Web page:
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Dinos Kogias, “Souvenir of Kütahya: Imprints of History on Kütahya Pottery (late 19th-early 20th century)”
The decorative repertoire of the pottery produced in Kütahya, a town in western Turkey and a major ceramic center in Ottoman times, has been influenced by events of modern history, such as the Balkan Wars, the Ottoman Constitution of 1908, and the Greek-Turkish War (1919-1922). Τhe purpose of this lecture is to contribute to our knowledge and understanding of Kütahya pottery from the end of the nineteenth century through the first decades of the twentieth while presenting certain little-known aspects of this production, particularly during the fifteen-month period of the town’s occupation by the Greek armed forces from July 1921 to August 1922. During this period, the production of pottery, which had been interrupted because of the war, resumed and a large number of items ended up in Greece, mainly brought back by Greek soldiers. Many of these ceramics bear Greek commemorative inscriptions, as ‘souvenirs of Kütahya,’ with the initials or even full names of their first owners, and accordingly serve as important historical evidence of specific social and cultural referents.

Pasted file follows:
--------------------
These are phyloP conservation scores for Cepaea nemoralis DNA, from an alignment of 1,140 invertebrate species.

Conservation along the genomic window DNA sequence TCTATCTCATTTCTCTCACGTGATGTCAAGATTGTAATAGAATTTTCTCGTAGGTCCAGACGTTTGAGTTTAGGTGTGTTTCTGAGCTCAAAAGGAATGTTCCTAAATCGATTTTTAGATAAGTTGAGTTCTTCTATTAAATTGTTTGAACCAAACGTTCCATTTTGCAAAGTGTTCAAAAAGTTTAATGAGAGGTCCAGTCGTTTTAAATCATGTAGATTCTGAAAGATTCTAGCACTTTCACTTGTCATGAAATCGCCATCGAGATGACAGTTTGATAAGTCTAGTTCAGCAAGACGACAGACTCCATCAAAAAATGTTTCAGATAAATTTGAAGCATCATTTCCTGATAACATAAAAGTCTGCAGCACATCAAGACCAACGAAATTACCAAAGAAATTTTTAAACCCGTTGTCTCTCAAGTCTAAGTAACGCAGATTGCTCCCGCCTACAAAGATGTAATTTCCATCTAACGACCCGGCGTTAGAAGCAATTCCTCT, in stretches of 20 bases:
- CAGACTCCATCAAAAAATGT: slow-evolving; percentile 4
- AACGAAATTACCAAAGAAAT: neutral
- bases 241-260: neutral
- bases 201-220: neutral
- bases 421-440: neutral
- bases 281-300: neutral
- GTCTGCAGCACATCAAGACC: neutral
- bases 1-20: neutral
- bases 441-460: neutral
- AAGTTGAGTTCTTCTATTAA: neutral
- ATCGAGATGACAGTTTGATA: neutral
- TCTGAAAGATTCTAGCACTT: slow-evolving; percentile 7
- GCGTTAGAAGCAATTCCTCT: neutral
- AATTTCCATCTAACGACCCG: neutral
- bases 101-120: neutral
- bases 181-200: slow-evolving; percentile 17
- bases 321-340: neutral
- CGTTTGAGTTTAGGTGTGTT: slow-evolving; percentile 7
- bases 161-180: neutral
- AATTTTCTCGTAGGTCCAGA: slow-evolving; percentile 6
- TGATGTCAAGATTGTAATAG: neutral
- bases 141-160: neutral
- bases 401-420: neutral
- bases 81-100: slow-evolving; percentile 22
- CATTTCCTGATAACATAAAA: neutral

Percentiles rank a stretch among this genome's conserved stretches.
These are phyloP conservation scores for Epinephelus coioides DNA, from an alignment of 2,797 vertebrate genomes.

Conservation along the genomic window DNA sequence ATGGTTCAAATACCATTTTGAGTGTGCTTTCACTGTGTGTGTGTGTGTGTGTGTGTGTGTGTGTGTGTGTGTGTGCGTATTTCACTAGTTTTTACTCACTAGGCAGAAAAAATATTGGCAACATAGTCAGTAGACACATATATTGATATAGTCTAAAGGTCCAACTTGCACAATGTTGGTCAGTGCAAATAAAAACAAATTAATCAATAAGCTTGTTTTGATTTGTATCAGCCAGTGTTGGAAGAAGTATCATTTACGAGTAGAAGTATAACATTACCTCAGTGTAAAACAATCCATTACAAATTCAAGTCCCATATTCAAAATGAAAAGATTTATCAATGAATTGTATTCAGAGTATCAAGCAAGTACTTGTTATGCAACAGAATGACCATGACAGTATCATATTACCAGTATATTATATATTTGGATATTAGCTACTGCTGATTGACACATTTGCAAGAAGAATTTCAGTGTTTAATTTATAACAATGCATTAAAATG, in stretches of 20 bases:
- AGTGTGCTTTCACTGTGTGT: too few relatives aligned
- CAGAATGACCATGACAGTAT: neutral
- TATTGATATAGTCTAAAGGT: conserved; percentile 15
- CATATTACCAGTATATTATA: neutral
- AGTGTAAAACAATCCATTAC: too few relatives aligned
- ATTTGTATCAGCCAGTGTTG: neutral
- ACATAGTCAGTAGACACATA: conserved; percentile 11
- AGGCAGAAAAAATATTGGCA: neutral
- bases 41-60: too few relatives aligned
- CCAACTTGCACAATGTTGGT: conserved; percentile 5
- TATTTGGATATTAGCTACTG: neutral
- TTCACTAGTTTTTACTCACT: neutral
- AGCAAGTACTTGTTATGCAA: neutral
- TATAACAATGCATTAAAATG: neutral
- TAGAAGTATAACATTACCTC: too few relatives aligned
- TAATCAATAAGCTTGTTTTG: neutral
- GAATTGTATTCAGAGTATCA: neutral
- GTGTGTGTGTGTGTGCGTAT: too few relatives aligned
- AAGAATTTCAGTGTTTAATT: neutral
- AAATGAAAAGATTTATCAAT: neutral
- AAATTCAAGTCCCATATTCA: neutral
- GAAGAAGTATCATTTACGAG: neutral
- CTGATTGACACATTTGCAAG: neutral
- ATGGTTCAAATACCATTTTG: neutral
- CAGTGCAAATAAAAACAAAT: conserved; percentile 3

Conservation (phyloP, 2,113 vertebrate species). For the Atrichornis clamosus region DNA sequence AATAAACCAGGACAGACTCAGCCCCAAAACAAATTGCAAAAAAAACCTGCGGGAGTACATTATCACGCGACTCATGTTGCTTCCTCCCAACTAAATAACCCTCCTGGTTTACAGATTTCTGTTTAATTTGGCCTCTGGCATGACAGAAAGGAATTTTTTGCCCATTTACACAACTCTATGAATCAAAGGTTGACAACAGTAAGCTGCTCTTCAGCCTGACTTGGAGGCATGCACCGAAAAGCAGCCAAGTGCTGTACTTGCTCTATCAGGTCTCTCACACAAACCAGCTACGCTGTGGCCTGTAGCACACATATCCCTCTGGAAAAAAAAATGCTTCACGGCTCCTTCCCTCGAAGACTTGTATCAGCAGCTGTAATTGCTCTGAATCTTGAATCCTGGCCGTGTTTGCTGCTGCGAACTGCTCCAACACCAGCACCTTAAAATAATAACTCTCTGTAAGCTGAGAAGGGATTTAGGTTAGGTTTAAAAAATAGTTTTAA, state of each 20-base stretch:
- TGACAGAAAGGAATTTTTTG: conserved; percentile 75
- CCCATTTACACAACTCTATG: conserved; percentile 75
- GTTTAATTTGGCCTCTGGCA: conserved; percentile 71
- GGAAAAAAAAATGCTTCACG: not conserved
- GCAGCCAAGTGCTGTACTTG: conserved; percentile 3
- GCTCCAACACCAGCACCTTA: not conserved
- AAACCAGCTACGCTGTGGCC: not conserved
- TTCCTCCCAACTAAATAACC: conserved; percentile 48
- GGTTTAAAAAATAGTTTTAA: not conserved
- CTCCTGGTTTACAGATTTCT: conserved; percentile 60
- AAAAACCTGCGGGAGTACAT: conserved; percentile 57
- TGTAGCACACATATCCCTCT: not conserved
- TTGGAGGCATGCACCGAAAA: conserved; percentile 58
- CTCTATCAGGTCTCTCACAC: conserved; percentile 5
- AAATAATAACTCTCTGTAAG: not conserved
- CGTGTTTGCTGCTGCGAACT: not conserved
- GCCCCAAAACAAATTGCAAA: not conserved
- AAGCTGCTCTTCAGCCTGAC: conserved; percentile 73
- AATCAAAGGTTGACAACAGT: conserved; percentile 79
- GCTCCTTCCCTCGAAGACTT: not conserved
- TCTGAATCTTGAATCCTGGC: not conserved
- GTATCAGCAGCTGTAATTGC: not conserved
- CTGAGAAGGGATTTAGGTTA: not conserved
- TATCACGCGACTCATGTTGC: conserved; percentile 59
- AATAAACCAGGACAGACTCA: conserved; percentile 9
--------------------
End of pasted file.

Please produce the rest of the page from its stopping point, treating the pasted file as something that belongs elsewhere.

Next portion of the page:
Dinos Kogias was born in 1964 in Karlovasi, Samos. He lives and works as a lawyer in Athens. He collects, researches and writes about modern Greek, Ottoman and Balkan ceramics. He is a founding member of DIKTIO, a Southeast European ceramics research group, and regularly participates in related international symposia. He has published two books on his home island of Samos [Samos 1862- 1920: Photos and Postcards and The tram at Karlovasi, Samos (1905-1939)] and one on the pottery of Kütahya, published by the Benaki Museum: SOUVENIR OF KÜTAHYA: Imprints of History on Kütahya’s Pottery (late 19th – early 20th century). Another study of Samian pottery of the 19th and 20th centuries is forthcoming.